HSC English was the first time that I had studied the notion of cyberpunk in great detail. I was introduced to the text Blade Runner during my studies and was instantly drawn to the relationship between humanity and artificial intelligence that was being explored throughout. It had a great deal of focus on the crazy advancements in science and humanity’s need for answers. Discussion of cyberspace and the notion of cyberpunk introduced me to the tropes (separation of mind and body, body augmentation, virtual reality, and artificial intelligence) that make up this sub-genre. This literary movement was introduced to audiences in the 1980’s by William Gibson and identified the separation between the organic and the artificial.
Castells believes that technology does not determine society, but without technology certain social structures simply could not develop. Technology has shaped our lives, our thoughts, and in some instances our being, and will continue to do so. It is getting to the stage that material borders are slowly disappearing so that there is a free flow of information and communication between users. Cyberpunk fits into this topic as it is usually an exploration set in the future, detailed by high-technology but low-life. Erich Schnieder claims that “cyberpunk literature deals with marginalised people in technologically enhanced cultural ‘systems'”. All we seem to need now is big corporations as our government, and we are living in a cyberpunk world.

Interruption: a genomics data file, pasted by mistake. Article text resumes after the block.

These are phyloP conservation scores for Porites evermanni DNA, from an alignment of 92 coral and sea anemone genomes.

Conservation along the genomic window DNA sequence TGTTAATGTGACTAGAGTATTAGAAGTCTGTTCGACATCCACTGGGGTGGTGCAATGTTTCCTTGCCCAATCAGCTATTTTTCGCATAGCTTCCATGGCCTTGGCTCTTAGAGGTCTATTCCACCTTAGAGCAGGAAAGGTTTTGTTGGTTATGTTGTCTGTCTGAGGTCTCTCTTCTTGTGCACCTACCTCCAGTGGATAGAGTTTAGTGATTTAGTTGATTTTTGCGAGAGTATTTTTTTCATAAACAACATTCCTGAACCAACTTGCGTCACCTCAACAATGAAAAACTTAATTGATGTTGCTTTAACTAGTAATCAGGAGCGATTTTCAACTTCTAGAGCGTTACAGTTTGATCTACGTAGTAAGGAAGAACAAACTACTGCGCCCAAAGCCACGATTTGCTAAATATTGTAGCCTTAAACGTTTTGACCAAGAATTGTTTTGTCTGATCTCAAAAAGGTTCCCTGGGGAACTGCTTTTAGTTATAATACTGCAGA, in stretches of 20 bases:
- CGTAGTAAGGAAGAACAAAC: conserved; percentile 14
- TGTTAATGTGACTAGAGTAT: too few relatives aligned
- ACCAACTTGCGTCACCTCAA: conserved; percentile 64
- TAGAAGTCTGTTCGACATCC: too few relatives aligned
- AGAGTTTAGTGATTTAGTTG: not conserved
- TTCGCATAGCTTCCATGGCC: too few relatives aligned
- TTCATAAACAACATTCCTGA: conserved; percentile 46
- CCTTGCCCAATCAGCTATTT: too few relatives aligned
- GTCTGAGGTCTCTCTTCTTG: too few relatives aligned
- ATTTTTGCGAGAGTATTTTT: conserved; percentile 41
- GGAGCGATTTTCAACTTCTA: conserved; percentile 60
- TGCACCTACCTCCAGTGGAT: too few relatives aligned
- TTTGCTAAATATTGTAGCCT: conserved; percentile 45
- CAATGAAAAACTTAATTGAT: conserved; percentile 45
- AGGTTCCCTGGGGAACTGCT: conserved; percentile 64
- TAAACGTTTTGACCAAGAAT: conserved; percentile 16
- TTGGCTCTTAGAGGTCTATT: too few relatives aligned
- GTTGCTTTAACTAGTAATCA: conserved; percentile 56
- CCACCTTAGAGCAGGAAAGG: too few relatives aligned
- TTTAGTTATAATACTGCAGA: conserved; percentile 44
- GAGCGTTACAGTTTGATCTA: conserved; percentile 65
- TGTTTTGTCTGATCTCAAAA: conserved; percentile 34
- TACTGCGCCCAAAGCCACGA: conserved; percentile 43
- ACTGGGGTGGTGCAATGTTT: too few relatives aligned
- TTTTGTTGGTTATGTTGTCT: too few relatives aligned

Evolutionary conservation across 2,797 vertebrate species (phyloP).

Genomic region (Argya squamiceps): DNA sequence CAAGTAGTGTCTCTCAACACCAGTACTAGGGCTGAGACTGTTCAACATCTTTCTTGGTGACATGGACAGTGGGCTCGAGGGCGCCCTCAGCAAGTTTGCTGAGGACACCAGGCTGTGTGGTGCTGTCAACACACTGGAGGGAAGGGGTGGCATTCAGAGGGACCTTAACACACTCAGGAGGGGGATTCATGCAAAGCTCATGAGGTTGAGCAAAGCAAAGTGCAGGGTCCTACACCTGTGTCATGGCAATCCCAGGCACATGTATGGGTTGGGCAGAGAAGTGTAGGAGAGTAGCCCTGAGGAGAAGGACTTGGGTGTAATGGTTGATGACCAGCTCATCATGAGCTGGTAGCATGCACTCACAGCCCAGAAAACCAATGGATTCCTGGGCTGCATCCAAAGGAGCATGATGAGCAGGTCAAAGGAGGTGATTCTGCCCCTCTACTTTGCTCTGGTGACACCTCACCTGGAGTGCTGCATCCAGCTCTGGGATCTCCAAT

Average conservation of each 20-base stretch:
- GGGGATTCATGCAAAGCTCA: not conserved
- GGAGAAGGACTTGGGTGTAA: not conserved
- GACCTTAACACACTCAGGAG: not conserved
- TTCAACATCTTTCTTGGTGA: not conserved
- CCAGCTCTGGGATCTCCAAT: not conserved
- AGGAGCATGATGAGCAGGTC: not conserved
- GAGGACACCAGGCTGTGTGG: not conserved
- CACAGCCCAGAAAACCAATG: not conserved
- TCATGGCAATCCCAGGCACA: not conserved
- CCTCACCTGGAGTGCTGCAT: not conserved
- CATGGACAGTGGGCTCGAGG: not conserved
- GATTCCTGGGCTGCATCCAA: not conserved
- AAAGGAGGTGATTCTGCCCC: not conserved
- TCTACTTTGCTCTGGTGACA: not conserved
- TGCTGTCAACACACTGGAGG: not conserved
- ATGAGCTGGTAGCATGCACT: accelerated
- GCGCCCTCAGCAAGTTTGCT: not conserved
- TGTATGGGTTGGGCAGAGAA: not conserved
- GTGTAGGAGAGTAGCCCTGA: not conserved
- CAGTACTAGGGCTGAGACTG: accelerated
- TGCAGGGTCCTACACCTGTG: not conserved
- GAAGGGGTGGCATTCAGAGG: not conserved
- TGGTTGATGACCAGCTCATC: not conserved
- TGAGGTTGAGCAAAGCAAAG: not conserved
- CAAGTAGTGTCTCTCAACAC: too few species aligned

Castells, M. (2004) ‘Afterword: why networks matter’. In Network Logic: Who governs in an interconnected world? (pp. 221-224)
The Cyberpunk Project. (2000)Project.cyberpunk.ru,. ‘Cyberpunk As A Science Fiction Genre’.